Tamarra H. Martz, MS student

Tamarra Martz, MS StudentMS student
Conservation Biology

Email Tamarra

Goals

My main interest lies in the health of African non-human primate populations. With more and more of the earth’s habitats becoming anthropogenically altered, it is important to monitor the health of these primate populations as well as examine the epidemiological factors involved.

My graduate research focuses on the chimpanzee populations of Nyungwe National Park in Rwanda. I am analyzing fecal samples for gastrointestinal parasites and then looking at infection in relation to anthropogenic disturbance. This data will serve as a baseline for further research as well as begin to paint a picture of humans affects on the chimpanzees of Nyungwe National Park. Ultimately, this research can lead to improved primate conservation and management.

Education

Antioch University New England
Masters of Science in Conservation Biology
Fall 2006;Present

George Washington University
Washington, DC
Completed one semester of graduate studies
Biological Anthropology

Boston University
Boston, MA
Bachelor of Arts in Archaeology
Minor in Anthropology
Cum Laude, 1998

Boston University Study Abroad Program
Archaeological Field School in Belize
Spring 1997


Experience

Nyungwe Chimpanzee Project Manager, May 2008;September 2008
Antioch University New England

  • Managed Thesis Project in Nyungwe National Park, Rwanda.

Research Assistant, September 2007;May 2008
Beth Kaplin, Center for Tropical Ecology and Conservation
Antioch University New England

  • Created Fact Sheets for chimpanzee research, phenology research, and Mauritius thorn for NP in Rwanda.
  • Created informational handout about CBEP (Conservation Biology Education Project) in Rwanda.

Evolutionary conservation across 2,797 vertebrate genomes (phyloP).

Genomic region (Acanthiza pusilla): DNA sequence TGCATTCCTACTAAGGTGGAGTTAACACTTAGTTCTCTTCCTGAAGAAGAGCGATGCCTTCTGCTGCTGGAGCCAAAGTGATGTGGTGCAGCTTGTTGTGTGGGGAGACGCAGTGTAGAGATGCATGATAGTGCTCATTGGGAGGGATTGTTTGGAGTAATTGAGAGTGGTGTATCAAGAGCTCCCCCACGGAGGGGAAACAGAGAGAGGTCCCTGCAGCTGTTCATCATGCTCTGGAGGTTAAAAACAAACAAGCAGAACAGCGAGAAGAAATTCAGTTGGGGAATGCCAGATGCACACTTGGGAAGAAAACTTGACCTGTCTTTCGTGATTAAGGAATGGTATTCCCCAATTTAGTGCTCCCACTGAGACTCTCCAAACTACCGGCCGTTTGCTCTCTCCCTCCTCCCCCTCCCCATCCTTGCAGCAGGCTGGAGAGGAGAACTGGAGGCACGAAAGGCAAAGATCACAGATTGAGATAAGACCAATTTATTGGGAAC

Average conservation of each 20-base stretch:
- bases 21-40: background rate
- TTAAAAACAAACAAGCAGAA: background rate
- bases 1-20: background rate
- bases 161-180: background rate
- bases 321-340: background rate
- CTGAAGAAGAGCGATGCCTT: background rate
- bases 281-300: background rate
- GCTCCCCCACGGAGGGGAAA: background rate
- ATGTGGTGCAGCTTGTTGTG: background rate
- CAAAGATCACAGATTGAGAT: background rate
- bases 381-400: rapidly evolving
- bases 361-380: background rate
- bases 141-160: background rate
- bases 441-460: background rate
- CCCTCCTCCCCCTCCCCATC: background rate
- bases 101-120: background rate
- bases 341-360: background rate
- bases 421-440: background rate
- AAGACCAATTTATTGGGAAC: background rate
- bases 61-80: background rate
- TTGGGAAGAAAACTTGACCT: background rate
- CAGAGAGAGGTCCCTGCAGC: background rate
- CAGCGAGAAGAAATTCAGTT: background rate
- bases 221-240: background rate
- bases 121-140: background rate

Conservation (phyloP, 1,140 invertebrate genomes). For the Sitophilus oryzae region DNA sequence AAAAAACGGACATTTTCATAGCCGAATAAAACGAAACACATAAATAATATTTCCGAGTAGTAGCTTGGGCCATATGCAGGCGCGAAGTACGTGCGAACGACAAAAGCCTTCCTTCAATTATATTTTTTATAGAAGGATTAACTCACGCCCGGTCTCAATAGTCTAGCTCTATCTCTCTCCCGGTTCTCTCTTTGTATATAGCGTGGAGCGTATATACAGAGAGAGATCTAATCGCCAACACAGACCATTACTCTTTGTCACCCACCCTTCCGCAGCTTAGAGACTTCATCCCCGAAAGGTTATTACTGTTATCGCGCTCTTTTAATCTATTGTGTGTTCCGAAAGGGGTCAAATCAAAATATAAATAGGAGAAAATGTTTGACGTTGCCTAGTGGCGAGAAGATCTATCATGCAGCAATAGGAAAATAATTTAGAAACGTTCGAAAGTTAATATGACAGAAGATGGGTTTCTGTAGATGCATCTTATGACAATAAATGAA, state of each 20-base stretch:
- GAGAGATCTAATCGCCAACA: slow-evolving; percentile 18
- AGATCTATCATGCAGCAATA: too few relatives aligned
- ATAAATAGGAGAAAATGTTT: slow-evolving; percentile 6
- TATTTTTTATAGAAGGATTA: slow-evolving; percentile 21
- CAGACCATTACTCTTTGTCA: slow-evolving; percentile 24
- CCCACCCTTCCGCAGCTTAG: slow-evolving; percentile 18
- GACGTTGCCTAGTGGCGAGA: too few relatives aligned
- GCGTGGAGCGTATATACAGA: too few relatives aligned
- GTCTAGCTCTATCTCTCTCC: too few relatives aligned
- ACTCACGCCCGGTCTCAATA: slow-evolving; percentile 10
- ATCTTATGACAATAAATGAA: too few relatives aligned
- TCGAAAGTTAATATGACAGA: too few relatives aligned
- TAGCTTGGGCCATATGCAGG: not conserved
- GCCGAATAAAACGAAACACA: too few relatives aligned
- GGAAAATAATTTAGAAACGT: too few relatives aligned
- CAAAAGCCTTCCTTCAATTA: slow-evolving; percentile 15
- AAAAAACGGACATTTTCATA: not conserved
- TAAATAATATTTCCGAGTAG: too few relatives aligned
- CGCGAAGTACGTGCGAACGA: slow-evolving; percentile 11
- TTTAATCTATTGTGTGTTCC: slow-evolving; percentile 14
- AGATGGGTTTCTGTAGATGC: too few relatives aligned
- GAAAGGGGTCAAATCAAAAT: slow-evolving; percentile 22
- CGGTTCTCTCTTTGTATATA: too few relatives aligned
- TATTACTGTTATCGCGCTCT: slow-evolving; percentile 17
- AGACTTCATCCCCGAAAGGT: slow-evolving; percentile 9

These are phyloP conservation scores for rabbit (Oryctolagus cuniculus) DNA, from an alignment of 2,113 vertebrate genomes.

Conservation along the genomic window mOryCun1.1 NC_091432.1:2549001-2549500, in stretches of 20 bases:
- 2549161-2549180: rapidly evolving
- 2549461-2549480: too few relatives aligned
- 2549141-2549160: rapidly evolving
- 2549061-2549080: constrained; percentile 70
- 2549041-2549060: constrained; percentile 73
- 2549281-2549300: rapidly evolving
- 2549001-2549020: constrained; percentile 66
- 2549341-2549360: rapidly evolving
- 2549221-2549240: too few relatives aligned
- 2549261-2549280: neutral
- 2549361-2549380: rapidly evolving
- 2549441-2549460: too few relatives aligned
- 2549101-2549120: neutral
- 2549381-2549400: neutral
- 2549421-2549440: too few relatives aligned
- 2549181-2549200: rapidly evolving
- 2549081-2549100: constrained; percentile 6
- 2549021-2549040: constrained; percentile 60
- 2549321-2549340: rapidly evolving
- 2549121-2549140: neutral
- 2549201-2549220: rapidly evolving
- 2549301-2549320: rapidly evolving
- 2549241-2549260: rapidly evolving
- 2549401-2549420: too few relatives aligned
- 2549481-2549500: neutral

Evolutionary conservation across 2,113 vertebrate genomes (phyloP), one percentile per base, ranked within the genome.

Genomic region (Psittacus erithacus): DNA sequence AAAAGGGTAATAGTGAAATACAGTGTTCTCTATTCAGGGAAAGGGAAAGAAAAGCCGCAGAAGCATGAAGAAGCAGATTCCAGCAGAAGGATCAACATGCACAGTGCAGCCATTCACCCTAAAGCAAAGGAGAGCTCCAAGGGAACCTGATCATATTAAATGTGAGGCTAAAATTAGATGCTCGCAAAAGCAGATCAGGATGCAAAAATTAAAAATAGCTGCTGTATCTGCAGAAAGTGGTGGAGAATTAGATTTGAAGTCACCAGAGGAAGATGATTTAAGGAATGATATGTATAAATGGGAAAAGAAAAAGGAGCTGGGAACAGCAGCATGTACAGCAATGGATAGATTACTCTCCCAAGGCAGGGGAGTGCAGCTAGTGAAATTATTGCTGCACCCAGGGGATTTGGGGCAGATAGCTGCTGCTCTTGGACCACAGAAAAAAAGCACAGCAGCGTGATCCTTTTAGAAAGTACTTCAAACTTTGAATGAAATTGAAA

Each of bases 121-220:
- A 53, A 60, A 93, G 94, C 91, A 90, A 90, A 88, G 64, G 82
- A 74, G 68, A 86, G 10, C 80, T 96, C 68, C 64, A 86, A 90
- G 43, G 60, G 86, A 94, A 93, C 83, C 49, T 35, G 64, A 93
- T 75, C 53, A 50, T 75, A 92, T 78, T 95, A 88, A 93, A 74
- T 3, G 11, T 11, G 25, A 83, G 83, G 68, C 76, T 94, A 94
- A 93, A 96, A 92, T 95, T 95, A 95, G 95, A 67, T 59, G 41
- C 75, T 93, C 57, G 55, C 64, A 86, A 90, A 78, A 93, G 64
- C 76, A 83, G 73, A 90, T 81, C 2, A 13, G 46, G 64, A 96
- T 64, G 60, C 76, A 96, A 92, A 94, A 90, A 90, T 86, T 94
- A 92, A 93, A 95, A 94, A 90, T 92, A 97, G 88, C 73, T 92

• Worked with Beth on NSF proposal (matrix and edge effects study).

Bird Field Technician, May 2007;August 2007
Biodiversity Research Institute

  • Bird Identification by sound and sight.
  • Nest searching and monitoring.
  • Data (measurements and blood) collection.
  • Mist-netting and data entry.

Information Coordinator, September 2006;September 2007
Center for Tropical Ecology and Conservation
Antioch University New England

  • Monitored and updated the information on the website and the university’s online system.
  • Assisted with the organization of the annual symposium
  • Carried out fundraising for CTEC
  • Participated in CTEC’s meetings for strategic planning for the next 10 years

Fongoli Chimpanzee Project Manager, September 2004;January 2005
Iowa State University
Senegal, West Africa

  • Carried out behavioral field research and habituation of chimpanzees.
  • Managed the project (e.g., supervised staff, balanced budget, data entry) in absence of primary researcher.

Peace Corps Volunteer, March;September 2004
United States Peace Corps
Senegal, West Africa

  • Trained in French and Urban Agriculture as well as integration into African society.
  • Taught sustainable practices for conserving water while creating an urban garden.

Animal Care Volunteer, October 2002;March 2004
Zoo at Forest Park

  • Provide animal care and conduct “Zoo On The Go” where animals are brought to various schools to educate children and teachers about animals and conservation.

Project Manager, July 2000;July 2001
UCLA Cotsen Institute of Archaeology-Digital Lab

  • Manage projects for digital publication using Filemaker Pro, Adobe Illustrator, Adobe Photoshop, Microsoft Word, Microsoft Excel, Quicktime, and other programs.

Team Leader, Spring 1999
Boston University Archaeological Field School in Belize

  • Staff member of Xibun Archaeological Research Project, Belize.
  • Team leader of the Survey Group which mapped different sections of the Sibun River Valley and its archaeological sites.

Publications

1997 Analysis of Dentition from Mortuary Remains at Operation 20, K’axob. In Where the Water Meets the Land: Excavations in Maya Residences and Wetland Fields, K’axob, Belize, edited by Patricia A. McAnany, pp. 126134. Report submitted to the Department of Archaeology, Belmopan, Belize.

2004 Patricia McAnany, Sandra Lopez Varela, Kimberly Berry, Mary Lee Bartlett, and Tamarra Martz, Pottery Vessels of K’axob. In K’axob: Ritual, Work, and Family in an Ancient Maya Village, edited by Patricia A. McAnany. UCLA Institute of Archaeology Press, Los Angelels.

“Infant Related Zoo Behavior of Western Lowland Gorillas in Comparison to Their Behavior in a Natural Setting.” Student Symposium on Primate Biology, George Washington University; December 7, 1998.